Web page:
Tyler Glasnow nearly unhittable as Rays beat the Yankees

ST. PETERSBURG — Tyler Glasnow had no idea. Sure, the Rays ace knew that he was mowing down the Yankees for the first five innings and hadn’t given up a hit. The long, lanky right-hander, however, had no idea where his pitches were going.

“I think it was more of like an effectively wild game,” Glasnow said. “I would miss my spot for a strike and throw it somewhere near someone’s head. Like it just kind of felt all over the place.”

But Glasnow’s slider was consistent enough Saturday to dominate the Yankees. He allowed one hit over six innings and the bullpen finished off a 3-0 shutout in front of 22,943 at Tropicana Field.

It was the 12th shutout of the season for the Rays (79-52), third most in the majors. The win also clinched the season series win over the Yankees (62-67) with just one more game to play against New York this season.

The Rays scored two unearned runs in the second inning, and Josh Lowe drove in a run on a double off the centerfield wall, which was reviewed in the replay center and ruled not a home run.

Glasnow, Robert Stephenson, Jason Adam and Pete Fairbanks combined to strike out 10 Yankees, marking the Rays’ fifth consecutive game with at least 10 punchouts. Adam and Stephenson put up a perfect inning each; Fairbanks had to work around a DJ LeMahieu single.

“All three of those guys, really seems like here as of late, they’ve been on a really impressive run,” Rays manager Kevin Cash said. “I mean, Stephenson is getting some just electric stuff with a ton of swing-and-miss to some really good hitters. Jason comes in gets two strikeouts, and then Pete comes in and closes the door.”

Glasnow put them in a tremendous spot.

He scattered the one hit — a LeMahieu single with one out in the sixth inning — walked two and struck out four. It was his third career start going at least six innings and allowing one hit or fewer. The four strikeouts were the fewest he has had in a game in which he has gone six or more innings since April 16, 2019.

It was not an overwhelming performance, but an impressive one.

“I kind of thought the strike throwing was not maybe as crisp as it had been, but he really battled, give him a lot of credit, kind of grinded through it,” Cash said. “There were a lot of back-and-forth counts, but when he needed to make pitches, he did pretty much his entire outing.”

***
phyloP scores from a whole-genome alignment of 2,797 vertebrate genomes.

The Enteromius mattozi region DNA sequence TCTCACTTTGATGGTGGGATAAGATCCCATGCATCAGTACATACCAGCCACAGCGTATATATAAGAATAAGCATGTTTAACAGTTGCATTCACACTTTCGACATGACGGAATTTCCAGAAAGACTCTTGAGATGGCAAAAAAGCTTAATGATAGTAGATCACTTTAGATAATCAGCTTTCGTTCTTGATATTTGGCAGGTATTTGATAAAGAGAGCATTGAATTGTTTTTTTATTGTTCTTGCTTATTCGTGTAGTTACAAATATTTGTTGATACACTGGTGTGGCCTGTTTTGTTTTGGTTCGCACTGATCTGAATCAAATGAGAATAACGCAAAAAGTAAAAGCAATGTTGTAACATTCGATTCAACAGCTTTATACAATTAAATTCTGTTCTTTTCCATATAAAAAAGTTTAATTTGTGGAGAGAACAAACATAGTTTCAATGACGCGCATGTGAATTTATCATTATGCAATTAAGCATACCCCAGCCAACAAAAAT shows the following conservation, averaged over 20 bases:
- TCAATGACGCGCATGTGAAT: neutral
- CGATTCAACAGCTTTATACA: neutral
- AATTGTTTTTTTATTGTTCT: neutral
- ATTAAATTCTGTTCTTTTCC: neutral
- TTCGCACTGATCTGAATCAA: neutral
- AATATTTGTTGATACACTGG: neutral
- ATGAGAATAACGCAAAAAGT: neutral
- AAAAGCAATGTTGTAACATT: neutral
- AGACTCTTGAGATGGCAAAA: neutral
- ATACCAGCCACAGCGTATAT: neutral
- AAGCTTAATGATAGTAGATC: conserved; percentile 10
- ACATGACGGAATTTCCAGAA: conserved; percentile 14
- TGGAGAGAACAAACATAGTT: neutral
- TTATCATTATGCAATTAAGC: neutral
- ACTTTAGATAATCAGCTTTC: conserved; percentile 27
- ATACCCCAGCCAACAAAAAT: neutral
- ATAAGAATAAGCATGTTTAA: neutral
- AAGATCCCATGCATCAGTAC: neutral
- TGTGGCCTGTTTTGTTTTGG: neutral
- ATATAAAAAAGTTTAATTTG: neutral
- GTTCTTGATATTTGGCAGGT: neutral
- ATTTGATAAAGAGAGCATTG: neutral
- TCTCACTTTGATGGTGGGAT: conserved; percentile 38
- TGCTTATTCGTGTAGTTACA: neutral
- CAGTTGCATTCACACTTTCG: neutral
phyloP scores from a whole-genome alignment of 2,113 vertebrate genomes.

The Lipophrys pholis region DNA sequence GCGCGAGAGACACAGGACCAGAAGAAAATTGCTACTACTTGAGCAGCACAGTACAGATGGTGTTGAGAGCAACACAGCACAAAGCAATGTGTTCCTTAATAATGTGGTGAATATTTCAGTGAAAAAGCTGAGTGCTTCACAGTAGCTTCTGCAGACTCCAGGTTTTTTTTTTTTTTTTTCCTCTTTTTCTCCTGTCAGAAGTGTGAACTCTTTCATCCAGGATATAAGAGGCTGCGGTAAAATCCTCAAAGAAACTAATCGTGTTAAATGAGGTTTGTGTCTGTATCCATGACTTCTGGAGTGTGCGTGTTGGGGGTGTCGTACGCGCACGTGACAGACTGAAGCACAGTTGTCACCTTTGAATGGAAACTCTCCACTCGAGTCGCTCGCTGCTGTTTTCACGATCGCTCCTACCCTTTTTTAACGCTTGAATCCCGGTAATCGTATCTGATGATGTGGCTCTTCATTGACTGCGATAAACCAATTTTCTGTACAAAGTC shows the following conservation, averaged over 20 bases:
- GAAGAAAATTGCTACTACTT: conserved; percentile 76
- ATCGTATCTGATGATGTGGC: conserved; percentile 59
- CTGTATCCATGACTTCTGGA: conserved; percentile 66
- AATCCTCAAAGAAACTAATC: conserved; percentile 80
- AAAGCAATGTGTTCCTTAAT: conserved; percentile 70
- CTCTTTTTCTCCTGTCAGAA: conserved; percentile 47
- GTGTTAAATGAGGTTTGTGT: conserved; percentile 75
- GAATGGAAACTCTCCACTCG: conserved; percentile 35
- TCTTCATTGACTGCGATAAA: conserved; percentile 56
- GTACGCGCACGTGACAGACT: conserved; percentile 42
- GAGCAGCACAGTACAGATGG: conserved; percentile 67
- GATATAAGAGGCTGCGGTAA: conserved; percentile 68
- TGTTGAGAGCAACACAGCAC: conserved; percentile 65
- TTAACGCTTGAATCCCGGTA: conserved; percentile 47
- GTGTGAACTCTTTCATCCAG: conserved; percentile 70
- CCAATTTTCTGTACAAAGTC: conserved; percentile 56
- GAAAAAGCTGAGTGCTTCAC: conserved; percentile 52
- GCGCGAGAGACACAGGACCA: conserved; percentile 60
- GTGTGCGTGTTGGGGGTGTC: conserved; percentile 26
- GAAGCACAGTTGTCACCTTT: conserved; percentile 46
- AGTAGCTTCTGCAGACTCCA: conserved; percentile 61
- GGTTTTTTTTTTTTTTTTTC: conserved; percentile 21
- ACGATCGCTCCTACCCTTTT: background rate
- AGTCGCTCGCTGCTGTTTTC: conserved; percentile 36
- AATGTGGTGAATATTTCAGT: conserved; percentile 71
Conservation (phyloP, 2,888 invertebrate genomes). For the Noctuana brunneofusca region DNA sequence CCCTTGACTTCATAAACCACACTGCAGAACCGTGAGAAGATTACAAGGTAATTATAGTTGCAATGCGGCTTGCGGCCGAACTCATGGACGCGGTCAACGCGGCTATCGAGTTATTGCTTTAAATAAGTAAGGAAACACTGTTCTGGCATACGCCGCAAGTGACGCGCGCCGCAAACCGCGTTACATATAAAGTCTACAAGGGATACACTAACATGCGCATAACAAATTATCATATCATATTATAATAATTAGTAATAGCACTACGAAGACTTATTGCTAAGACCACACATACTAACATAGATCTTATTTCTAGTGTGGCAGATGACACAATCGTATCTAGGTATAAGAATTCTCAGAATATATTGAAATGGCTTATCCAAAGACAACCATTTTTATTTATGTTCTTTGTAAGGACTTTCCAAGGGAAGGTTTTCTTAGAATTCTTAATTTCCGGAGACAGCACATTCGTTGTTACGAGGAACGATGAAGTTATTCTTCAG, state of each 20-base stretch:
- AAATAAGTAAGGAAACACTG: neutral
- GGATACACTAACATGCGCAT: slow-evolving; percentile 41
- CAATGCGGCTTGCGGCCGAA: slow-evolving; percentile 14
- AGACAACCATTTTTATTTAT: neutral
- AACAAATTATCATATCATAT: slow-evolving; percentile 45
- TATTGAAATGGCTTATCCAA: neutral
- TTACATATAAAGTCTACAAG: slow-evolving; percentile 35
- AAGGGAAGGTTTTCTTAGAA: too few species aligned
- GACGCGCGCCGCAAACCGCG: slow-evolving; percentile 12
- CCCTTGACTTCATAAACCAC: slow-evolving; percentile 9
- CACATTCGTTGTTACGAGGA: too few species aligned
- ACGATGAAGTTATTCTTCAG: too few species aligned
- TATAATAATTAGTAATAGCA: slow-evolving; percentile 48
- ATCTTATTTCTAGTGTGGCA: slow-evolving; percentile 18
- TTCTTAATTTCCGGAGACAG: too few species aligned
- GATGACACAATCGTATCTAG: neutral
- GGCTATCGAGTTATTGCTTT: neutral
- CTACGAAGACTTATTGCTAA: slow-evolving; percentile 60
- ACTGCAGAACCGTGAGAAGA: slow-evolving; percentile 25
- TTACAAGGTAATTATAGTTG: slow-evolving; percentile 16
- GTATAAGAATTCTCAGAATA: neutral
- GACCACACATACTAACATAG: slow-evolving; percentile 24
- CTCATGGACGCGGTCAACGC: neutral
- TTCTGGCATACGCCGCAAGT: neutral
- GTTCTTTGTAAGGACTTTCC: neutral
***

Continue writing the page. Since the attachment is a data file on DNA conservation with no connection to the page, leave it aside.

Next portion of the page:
“To go through that lineup with giving up one hit, that’s really, really impressive,” Cash added.

Glasnow retired 16 of the first 18 batters he faced Saturday without swing-and-miss stuff. He generated eight whiffs, four on his slider, which he leaned on heavily.

“I think it’s my most consistent pitch by far,” Glasnow said of the slider. “I think that and my fastball, obviously. I kind of lean on my slider a bit more now. I don’t know what the percentages are but I think it probably has to be 30-40%. I’m throwing it a lot more. I think sometimes it kind of, like, makes my other pitches bleed into it a little bit, but as far as command goes and confidence with the pitch, that’s probably my No. 1 pitch right now.”

Glasnow is throwing his slider 32.2% of the time, just a little more than he was in 2021 before he got injured. He is getting a swing-and-miss on it more than 40% of the time, and it is the ball that opponents have the fewest hard hits against.

He is using it as a very effective weapon, which the Yankees felt first hand.

“He’s just got really good stuff. He’s got really good stuff that looks like a strike for a long time and then breaks out of the zone,” Yankees centerfielder Harrison Bader said. " When you do that consistently and repeat it, you might find yourself having good success. It’s been frustrating. You try to create momentum as best you can day to day, but you’ve got to tip your cap. They pitched well today.”

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